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Princess   By: (1853-1895)

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Princess by M. G. McClelland is a heartwarming tale that takes readers on a captivating journey of self-discovery and the true meaning of love. Set in a picturesque kingdom, the story revolves around the life of Princess Amelia, a young woman whose world is turned upside down when her parents pass away, leaving her to carry the weight of the crown at a tender age.

From the very first page, McClelland skillfully hooks readers with her elegant prose and vivid imagery, transporting them to a realm where royalty and ordinary citizens coexist. Through the eyes of Princess Amelia, we witness her struggles and triumphs, her dreams and fears, as she navigates her role as a leader while battling personal doubts and societal expectations.

The characterization in Princess is truly commendable. Princess Amelia is a relatable and highly admirable protagonist, as she fights against the confines of being a princess and yearns for something greater than a life bound by duties. McClelland’s portrayal of her growth and transformation throughout the story is believable and serves as an inspiration to young readers who may find themselves lost in life's unpredictable journey.

One of the book's strongest elements is the development of the romantic subplot. McClelland subtly weaves a tale of blossoming love between Princess Amelia and a charming young man named Alexander. Their interactions are beautifully written, allowing readers to experience the tingling emotions of first love alongside the characters. The author presents a refreshing perspective on love, highlighting the importance of finding a partner who accepts and supports one's dreams rather than hinder them.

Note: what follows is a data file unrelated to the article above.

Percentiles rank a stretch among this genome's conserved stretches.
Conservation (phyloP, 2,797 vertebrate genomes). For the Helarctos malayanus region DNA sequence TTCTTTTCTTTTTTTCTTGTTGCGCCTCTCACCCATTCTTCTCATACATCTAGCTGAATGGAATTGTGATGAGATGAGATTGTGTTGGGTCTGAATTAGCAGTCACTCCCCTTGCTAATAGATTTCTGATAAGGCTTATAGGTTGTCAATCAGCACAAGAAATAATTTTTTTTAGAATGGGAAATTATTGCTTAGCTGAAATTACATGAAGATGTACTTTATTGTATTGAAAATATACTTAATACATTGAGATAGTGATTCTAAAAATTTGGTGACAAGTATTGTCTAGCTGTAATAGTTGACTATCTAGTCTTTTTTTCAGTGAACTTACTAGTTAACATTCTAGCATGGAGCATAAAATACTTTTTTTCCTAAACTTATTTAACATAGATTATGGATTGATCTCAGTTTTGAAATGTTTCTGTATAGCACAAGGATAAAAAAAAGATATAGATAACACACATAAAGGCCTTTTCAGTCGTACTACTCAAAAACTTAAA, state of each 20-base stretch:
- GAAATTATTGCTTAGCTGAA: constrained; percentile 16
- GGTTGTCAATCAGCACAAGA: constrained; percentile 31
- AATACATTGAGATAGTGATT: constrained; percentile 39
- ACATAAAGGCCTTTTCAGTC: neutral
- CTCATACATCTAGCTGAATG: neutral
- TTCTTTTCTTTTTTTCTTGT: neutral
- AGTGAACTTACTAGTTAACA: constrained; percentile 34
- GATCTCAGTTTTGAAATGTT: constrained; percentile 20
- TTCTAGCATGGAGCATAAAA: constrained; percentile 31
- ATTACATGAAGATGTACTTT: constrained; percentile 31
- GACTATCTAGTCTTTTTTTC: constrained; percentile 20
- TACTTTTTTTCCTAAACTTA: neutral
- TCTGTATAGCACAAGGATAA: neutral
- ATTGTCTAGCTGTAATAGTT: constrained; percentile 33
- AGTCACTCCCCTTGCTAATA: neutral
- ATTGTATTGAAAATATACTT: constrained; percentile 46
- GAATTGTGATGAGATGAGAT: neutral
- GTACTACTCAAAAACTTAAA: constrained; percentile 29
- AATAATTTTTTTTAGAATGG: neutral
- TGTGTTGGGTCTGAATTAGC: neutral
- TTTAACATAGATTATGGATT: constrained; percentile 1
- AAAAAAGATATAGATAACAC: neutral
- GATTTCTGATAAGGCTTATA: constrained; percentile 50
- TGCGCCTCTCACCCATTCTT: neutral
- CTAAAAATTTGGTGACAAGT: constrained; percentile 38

Moreover, the pacing of the book is well-maintained, allowing readers to engage with the story at a steady and enticing rhythm. The author balances tender moments of introspection with thrilling events that keep readers on the edge of their seats. McClelland's attention to detail when describing the kingdom and its surroundings is exceptional, ensuring that readers are fully immersed in the enchanting world she has created.

If there is one aspect of Princess that could be improved upon, it is the development of certain secondary characters. While Princess Amelia shines as the anchor, some of the supporting cast members lack depth and could benefit from further exploration. Nonetheless, this minor issue does not detract significantly from the overall enjoyment of the book.

In conclusion, Princess is a dazzling story that captures the essence of finding oneself amidst adversity. M. G. McClelland's writing captivates readers with her enchanting prose, well-built characters, and a poignant message about the power of love and self-belief. This book is an exceptional addition to the young adult genre, appealing to both young and older readers alike.

First Page:

E text prepared by Al Haines

American Authors' Series, No. 17.




Author of "Oblivion," "Jean Monteith," "Eleanor Gwynn," Etc.

New York: United States Book Company Successors to John W. Lovell Company 150 Worth St., Cor Mission Place Copyright, 1886, by Henry Holt & Co.

With love and admiration,

I dedicate this book to the memory of my friend,




When the idea of a removal to Virginia was first mooted in the family of General Percival Smith, ex Brigadier in the United States service, it was received with consternation and a perfect storm of disapproval. The young ladies, Norma and Blanche, rose as one woman loud in denunciation, vehement in protest fell upon the scheme, and verbally sought to annihilate it. The country! A farm!! The South!!! The idea was untenable, monstrous. Before their outraged vision floated pictures whereof the foreground was hideous with cows, and snakes, and beetles; the middle distance lurid with discomfort, corn bread, and tri weekly mails; the background lowering with solitude, ennui, and colored servants.

Rusticity, nature, sylvan solitudes, and all that, were exquisite bound in Russia, with gold lettering and tinted leaves; wonderfully alluring viewed at leisure with the gallery to one's self, and the light at the proper angle, charmingly attractive behind the footlights, but in reality! to the feeling of these young ladies it could be best appreciated by those who had been born to it... Continue reading book >>

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